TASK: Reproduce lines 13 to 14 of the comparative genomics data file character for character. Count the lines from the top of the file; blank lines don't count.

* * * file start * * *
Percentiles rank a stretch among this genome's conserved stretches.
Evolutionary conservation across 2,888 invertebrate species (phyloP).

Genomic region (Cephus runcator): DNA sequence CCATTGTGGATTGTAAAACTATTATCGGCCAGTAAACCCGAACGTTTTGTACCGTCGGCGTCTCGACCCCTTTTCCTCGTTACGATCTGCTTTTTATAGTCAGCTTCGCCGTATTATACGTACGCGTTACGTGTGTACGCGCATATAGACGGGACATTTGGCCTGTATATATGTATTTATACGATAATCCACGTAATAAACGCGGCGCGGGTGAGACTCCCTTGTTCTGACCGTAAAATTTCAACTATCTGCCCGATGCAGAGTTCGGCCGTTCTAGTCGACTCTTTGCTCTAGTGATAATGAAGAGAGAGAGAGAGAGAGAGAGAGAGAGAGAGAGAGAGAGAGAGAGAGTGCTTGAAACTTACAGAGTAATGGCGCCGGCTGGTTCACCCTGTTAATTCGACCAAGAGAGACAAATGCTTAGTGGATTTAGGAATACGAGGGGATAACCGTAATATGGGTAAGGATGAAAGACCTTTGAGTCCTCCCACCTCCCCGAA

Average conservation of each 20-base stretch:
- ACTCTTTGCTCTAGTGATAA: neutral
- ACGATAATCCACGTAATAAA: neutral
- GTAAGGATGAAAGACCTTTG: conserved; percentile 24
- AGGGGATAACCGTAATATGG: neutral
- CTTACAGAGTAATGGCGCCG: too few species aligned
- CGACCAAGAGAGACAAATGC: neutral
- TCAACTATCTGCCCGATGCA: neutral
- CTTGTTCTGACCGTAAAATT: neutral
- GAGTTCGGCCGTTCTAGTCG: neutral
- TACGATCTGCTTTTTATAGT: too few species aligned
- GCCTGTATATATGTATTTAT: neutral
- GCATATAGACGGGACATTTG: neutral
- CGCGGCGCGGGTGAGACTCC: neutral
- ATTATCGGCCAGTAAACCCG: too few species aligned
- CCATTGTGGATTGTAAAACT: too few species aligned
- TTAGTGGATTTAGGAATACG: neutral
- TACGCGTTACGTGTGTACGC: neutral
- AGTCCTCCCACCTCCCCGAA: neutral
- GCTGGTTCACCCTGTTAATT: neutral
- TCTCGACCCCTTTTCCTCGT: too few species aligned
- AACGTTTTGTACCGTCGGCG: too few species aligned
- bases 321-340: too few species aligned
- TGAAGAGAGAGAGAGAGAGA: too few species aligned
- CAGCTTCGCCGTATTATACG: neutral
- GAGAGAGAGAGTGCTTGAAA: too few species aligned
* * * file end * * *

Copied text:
- GAGTTCGGCCGTTCTAGTCG: neutral
- TACGATCTGCTTTTTATAGT: too few species aligned